Sunday, 14 November 2010

Remembering the Dead


The frangipani trees with white flowers are popular in cemeteries all over the Far East. White is more commonly seen as the colour for death than black.

In the north of Malaysia is a town called Alor Star. I remember driving through there with my grandfather many years ago. It is a dusty town, full of thundering lorries traveling between Thailand and the Malay peninsular. The main street is lined with frangipani. My grandfather told me about the appalling shambles of the battle of Alor Star as the British lost control of the town to the advancing Japanese in 1941.

I picture the frangipani blossom as I remember the dead today. I used to work in a school where there was a memorial plaque to the war dead from the school, two of the boys remembered are cited as “lost, fallen in Alor Star”, a million miles away from the cathedral cities of the West Country. I wonder if their bodies now lie rattled and shaken close to those thundering lorries and luminous while blossom.

I remember also, JW a Chinese-Malay and friend of the family who enlisted with the Chindits. He served and survived Burma, went to live in England, anglicized his name, married a local girl and marriage didn’t work out. By the time I met him, he lived in a condemned Victorian terrace backing onto a major railway line. He was living in poverty, with only his accordion, his calendar of Cantonese beauties, a stone sink and a one ring electric hot plate for company. Maybe not strictly a casualty of war, but a casualty of Empire and broken dreams, nevertheless.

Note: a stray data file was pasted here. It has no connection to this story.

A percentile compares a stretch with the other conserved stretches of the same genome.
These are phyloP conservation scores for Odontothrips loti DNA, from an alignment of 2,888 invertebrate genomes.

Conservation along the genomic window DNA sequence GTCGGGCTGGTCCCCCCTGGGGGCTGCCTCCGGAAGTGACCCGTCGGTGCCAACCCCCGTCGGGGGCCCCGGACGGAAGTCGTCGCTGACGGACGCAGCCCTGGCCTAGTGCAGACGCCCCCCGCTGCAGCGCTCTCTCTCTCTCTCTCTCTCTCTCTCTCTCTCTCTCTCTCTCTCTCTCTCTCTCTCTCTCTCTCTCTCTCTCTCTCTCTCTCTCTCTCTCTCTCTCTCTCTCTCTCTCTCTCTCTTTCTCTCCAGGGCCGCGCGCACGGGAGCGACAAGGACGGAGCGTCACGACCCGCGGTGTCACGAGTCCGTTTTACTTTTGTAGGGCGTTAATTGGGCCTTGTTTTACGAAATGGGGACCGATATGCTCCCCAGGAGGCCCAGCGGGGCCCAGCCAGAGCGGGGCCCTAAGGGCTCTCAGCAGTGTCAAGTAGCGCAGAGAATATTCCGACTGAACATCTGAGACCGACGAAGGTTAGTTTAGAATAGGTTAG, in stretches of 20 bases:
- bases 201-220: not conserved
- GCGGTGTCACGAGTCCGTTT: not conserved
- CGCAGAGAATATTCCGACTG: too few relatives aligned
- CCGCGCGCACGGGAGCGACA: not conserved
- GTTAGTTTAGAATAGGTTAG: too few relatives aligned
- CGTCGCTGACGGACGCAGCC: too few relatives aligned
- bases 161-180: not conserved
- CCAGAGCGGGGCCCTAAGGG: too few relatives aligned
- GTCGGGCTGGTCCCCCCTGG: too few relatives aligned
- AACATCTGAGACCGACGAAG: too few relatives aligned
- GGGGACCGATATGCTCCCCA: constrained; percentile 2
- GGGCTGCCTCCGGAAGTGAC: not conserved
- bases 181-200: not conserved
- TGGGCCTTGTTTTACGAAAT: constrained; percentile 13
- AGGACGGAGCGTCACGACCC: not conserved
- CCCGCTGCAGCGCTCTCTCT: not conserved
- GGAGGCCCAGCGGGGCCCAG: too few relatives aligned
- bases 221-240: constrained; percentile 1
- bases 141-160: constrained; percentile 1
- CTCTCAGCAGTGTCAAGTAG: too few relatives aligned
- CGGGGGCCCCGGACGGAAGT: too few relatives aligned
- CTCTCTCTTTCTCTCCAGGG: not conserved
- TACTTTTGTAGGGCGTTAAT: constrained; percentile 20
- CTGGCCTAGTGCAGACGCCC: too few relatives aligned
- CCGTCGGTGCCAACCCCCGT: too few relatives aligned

I remember also, civilian casualties, in particular the many Eurasians (mixed-race people- like myself- on the Malay peninsular) who were singled out for exceptional cruelty at the hands of the Japanese. When you’re mixed race, nobody instinctively runs to your aid as a brother, many will assume you are a spy.

I also remember a later conflict out in Malaya and Borneo as the British and her allies fought the Communists in the 1950s. One man who served out there with the Royal Marines, ended his days homeless on the streets of Manchester; taciturn, dignified and haunted. He was not alone and it still breaks my heart when I see ex-service men in destitution on the streets of our major cities.

I pray for the forgotten, especially those involved in conflicts that could disappear off the radar of our memories.

2 comments:

Robert said...

Glad to have you back!

This post is so poignant and heart-breaking. So much suffering, of all sorts...

and so much of it related to war.

Its good that you remember them, so many would be forgotten if not for individuals like yourself who continue to hold them in your hearts.

You're in my prayers.

Jackie Parkes MJ said...

Thanks for this post!